When it comes to safety performance why do organisations persist in focusing mostly on what they have done and where they have gone wrong? There is so much energy spent reporting on, analysing and sometimes even ‘fudging’ lagging incident data that paying the necessary attention to leading indicators often misses out.

Safety incident data are used for multiple purposes. Externally, tenders are often won and lost, and internally, bonuses are frequently paid all on the basis of safety incident data.  But a focus on lagging data for these and other purposes is simply looking in the rear-view mirror at the organisation’s ‘history’. It is reacting after the fact. This is akin to a rugby team focussing post-match only on the tries scored against them, instead of looking at the game as a whole and the stats that will improve team performance, such as metres gained, balls to hand and the obvious one in tries scored.

While industry isn’t going to change safety reporting habits overnight, many organisations are realising substantial benefits by focusing more on their lead indicators when reviewing performance, and de-emphasising their KPIs relating to lagging incident data.  Leading indicators are proactive and represent the positive steps an organisation can take to improve their safety performance.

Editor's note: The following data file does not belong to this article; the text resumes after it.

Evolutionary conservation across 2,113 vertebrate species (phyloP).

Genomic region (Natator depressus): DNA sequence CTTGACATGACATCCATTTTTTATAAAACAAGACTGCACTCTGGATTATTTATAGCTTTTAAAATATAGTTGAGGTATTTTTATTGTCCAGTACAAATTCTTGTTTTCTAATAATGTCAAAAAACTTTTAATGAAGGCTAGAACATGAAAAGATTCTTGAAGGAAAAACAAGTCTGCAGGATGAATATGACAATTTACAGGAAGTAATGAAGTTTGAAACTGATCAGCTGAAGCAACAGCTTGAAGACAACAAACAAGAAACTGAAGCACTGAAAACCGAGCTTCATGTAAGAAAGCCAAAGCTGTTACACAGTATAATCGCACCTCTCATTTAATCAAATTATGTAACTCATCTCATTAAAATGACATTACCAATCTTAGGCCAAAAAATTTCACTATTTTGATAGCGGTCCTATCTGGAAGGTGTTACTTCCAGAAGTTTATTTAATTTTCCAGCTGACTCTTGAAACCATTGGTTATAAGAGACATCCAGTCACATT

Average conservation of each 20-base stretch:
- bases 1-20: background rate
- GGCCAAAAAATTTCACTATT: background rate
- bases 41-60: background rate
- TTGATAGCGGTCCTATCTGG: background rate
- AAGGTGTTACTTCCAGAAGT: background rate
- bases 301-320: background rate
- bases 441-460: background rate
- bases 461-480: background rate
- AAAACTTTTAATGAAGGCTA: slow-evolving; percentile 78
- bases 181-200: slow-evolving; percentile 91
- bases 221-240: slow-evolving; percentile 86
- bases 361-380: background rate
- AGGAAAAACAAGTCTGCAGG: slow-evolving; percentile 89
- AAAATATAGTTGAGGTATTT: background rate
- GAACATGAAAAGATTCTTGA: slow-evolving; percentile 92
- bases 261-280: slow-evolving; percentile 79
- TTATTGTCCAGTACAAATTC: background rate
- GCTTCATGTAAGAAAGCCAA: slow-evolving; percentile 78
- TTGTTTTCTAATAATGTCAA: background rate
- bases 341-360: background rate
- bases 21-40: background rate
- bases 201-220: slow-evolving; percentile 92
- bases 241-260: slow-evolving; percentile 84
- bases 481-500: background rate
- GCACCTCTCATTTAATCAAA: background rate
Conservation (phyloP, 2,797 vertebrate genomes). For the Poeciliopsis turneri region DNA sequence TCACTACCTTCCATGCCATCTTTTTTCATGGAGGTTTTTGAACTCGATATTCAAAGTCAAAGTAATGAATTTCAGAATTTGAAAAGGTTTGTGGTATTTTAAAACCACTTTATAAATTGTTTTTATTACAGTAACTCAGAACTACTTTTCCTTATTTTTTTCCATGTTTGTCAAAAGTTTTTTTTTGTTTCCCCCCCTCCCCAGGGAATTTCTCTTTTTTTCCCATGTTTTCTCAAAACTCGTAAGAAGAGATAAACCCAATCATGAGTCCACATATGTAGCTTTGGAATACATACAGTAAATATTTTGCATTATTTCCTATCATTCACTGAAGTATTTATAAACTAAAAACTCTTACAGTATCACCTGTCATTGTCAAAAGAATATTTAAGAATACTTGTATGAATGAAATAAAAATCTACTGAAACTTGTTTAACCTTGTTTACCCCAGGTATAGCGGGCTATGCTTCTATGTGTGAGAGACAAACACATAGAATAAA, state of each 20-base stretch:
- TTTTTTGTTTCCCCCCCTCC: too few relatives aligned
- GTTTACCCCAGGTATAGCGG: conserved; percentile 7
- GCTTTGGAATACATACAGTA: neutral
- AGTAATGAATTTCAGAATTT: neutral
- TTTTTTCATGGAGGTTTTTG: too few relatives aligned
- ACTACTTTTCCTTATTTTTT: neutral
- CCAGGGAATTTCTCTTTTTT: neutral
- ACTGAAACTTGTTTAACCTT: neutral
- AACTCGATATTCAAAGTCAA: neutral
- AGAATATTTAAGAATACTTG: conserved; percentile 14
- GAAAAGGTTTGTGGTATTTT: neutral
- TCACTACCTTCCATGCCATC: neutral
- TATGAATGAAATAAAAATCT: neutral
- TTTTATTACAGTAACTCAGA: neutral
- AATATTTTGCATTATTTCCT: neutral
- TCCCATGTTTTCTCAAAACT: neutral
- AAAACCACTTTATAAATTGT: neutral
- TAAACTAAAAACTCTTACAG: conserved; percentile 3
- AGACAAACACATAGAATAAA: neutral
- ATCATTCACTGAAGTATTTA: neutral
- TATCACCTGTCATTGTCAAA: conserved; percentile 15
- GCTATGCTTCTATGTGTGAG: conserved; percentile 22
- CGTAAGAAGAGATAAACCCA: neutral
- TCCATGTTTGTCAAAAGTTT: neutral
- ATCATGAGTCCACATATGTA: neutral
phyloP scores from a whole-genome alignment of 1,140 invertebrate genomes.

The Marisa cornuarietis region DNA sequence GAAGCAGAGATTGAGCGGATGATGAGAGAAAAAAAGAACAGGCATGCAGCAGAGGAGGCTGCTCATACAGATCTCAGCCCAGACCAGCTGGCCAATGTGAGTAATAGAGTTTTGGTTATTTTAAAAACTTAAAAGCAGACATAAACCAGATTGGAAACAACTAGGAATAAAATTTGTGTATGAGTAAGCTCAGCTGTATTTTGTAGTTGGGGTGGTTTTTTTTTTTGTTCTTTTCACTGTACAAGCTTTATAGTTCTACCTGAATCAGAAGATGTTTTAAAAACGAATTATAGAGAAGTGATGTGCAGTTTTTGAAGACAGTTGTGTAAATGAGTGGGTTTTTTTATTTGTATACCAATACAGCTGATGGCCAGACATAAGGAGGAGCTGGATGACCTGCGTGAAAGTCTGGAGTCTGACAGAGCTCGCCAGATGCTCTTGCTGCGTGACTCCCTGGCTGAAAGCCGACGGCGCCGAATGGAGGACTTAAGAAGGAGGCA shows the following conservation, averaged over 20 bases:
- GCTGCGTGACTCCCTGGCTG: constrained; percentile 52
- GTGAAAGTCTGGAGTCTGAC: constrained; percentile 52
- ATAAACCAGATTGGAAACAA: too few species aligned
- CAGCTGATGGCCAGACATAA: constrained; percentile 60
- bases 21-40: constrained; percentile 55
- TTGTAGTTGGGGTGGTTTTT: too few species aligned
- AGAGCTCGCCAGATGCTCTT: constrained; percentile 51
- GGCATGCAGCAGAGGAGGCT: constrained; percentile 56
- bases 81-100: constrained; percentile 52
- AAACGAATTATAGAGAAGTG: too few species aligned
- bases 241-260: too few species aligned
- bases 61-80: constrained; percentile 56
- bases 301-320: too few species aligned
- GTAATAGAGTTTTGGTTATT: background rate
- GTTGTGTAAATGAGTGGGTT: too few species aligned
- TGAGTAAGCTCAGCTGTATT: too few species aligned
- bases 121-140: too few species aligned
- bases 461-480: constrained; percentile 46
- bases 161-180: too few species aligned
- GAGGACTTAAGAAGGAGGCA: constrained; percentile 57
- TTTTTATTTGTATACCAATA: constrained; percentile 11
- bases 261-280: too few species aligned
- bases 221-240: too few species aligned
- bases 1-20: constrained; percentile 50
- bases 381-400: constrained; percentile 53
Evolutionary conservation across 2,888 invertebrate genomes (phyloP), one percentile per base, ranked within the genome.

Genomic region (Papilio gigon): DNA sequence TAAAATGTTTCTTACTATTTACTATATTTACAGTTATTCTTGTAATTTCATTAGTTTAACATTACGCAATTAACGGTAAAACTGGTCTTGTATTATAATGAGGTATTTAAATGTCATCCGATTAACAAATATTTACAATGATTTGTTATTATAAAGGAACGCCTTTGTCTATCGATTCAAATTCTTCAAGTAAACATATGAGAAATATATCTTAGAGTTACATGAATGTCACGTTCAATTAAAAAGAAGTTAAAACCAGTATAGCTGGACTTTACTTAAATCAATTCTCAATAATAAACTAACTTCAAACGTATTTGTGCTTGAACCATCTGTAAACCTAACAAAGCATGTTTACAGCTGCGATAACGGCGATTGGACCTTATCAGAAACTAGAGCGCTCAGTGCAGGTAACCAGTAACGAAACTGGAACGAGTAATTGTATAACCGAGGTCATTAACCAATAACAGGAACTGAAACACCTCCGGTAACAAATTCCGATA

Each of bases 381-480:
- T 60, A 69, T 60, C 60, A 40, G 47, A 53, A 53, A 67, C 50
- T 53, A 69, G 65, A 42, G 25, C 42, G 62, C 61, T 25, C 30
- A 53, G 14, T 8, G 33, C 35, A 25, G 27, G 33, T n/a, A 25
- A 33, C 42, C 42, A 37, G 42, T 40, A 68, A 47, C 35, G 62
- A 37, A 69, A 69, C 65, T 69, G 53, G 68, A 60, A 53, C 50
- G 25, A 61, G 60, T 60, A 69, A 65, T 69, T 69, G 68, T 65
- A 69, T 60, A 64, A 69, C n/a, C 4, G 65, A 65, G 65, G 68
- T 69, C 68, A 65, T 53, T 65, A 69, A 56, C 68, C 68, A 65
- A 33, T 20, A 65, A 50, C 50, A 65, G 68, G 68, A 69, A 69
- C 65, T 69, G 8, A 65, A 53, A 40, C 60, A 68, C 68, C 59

There is a range of leading indicators that can be considered, from the more commonly used training compliance percentages, to audit outcomes and inspection completions, to detailed dashboards reflecting the risks based on their ratings.

These leading KPIs work best where there is a direct connection to the overarching WHS objectives, for example:

  • If there is an objective to enhance WHS knowledge and understanding, then a proactive KPI could link to WHS training completion statistics.
  • If there is an objective to improve safety ownership and accountability, worker-led participation and consultation could be measured.
  • If there is an objective relating to the management of workplace risks, this can be considered in terms of hazards identified via the various site processes, through to the risks being assessed and the controls implemented.

Ironically, company Boards and Executive Management still seem to be focussed on the negative lagging indicators like LTIFR & TRIFR, as opposed to the information that they really need to see in order to ensure that they are fulfilling their positive due diligence requirements. This mismatch definitely presents an opportunity for positive change.

Please contact QRMC for more information.